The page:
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side ;

sin of covetousness : but, as you say, sir, let SCENE I.-The street before Olivia's house. your bounty take a nap, I will awake it anon. Enter Clown and FABIAN.

[Exit Clown, Fab. Now, as thou lovest me, let me see his

Enter Antonio and Officers. letter.

Vio. Here comes the man, sir, that did rescue Clo. Good master Fabian, grant me another request.

Duke. That face of his I do remember well; Fab. Any thing.

Yet, when I saw it last, it was besmear's Clo. Do not desire to see this letter.

As black as Vulcan, in the smoke of war: Fab. That is, to give a dog, and, in recom- A bawbling vessel was he captain of, pense, desire my dog again.

For shallow draught, and bulk, unprizable ; Enter Duke, Viola, and Attendants.

With which such scathful grapple did he make

With the most noble bottom of our fleet, Duke. Belong you to the lady Olivia, friends ? That very envy, and the tongue of loss, Clo. Ay, sir; we are some of her trappings. Cry'd fame and honour on him.-What's the

Duke. I know thee well: How dost thou, my matter? good fellow?

i off. Orsino, this is that Antonio, Clo. Truly, sir, the better for my foes, and the That took the Phænix, and her fraught, from worse for my friends.

Candy; Duke. Just the contrary; the better for thy And this is he, that did the Tiger board, friends.

When your young nephew Titus lost his leg: Clo. No, sir, the worse.

Here in the streets, desperate of shame, and Duke. How can that be?

state, Clo. Marry, sir, they praise me, and make an In private brabble did we apprehend him. ass of me ; now, my foes tell me plainly I am an Vio. He did me kindness, sir ; drew on my ass : so that by my foes, sir, I profit in the knowledge of myself; and by my friends I am But, in conclusion, put strange speech upon me, abused : so that, conclusions to be as kisses, if I know not what 'twas, but distraction. your four negatives make your two affirmatives, Duke. Notable pirate! thou salt-water thief! why, then the worse for my friends, and the bet- What foolish boldness brought thee to their ter for my foes.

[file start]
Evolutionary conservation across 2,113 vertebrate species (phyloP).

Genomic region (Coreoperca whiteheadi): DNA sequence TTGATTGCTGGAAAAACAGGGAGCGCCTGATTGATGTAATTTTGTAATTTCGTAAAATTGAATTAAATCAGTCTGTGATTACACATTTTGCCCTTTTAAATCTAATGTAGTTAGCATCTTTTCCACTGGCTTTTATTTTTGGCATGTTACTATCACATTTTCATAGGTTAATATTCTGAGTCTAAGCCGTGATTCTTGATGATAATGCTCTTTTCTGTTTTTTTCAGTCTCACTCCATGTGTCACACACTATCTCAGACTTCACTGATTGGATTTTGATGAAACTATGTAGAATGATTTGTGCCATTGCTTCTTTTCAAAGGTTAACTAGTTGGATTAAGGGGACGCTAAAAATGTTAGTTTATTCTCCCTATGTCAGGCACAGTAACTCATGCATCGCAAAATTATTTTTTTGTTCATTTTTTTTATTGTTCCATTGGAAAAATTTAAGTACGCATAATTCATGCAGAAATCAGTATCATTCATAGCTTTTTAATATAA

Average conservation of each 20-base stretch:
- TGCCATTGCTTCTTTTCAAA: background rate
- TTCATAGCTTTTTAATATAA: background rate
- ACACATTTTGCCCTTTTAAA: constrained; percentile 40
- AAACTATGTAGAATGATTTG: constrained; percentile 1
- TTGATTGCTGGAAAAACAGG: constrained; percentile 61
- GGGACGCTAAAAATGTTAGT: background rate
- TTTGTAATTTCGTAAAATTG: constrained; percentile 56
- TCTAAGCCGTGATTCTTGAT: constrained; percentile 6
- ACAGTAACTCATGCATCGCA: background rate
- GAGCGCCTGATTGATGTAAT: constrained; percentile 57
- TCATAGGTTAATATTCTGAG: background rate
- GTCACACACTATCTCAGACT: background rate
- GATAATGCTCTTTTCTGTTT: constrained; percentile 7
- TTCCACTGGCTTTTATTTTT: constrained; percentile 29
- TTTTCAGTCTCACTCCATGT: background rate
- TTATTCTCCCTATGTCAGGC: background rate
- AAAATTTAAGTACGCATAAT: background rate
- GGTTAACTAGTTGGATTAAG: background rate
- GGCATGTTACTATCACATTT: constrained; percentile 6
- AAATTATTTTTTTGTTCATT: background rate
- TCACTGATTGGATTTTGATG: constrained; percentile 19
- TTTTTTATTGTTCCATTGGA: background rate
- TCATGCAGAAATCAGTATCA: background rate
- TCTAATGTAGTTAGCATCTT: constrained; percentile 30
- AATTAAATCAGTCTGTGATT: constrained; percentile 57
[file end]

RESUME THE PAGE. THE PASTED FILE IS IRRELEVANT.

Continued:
mercies, Duke. Why this is excellent.

Whom thou, in terms so bloody, and so dear, Clo. By my troth, sir, no; though it please Hast made thine enemies? you to be one of my friends.

Ant. Orsino, noble sir, Duke. Thou shalt not be the worse for me ; Be pleas'd that I shake off these names you give there's gold.

me; Clo. But that it would be double-dealing, sir, Antonio never yet was thief, or pirate, I would you could make it another.

Though, I confess, on base and ground enough, Duke. O, you give me ill counsel.

Orsino's enemy. A witchcraft drew me hither : Clo. Put your grace in your pocket, sir, for That most ungrateful boy there, by your side, this once, and let your flesh and blood obey it. From the rude sea's enrag'd and foamy mouth

Duke. Well, I will be so much a sinner to be Did I redeem ; a wreck past hope he was : a double-dealer ; there's another.

His life I gave him, and did thereto add Clo. Primo, secundo, tertio, is a good play; My love, without retention, or restraint, and the old saying is, the third pays for all: the All his in dedication : for his sake, tripler, sir, is a good tripping measure ; or the Did I expose myself, pure for his love, bells of St Bennet, sir, may put you in mind ; Into the danger of this adverse town; One, two, three.

Drew to defend him, when he was beset : Duke. You can fool no more money out of Where being apprehended, his false cunning, me at this throw : if you will let your lady (Not meaning to partake with me in danger,) know, I am here to speak with her, and bring Taught him to face me out of his acquaintance, her along with you, it may awake my bounty And grew a twenty-years-removed thing, further.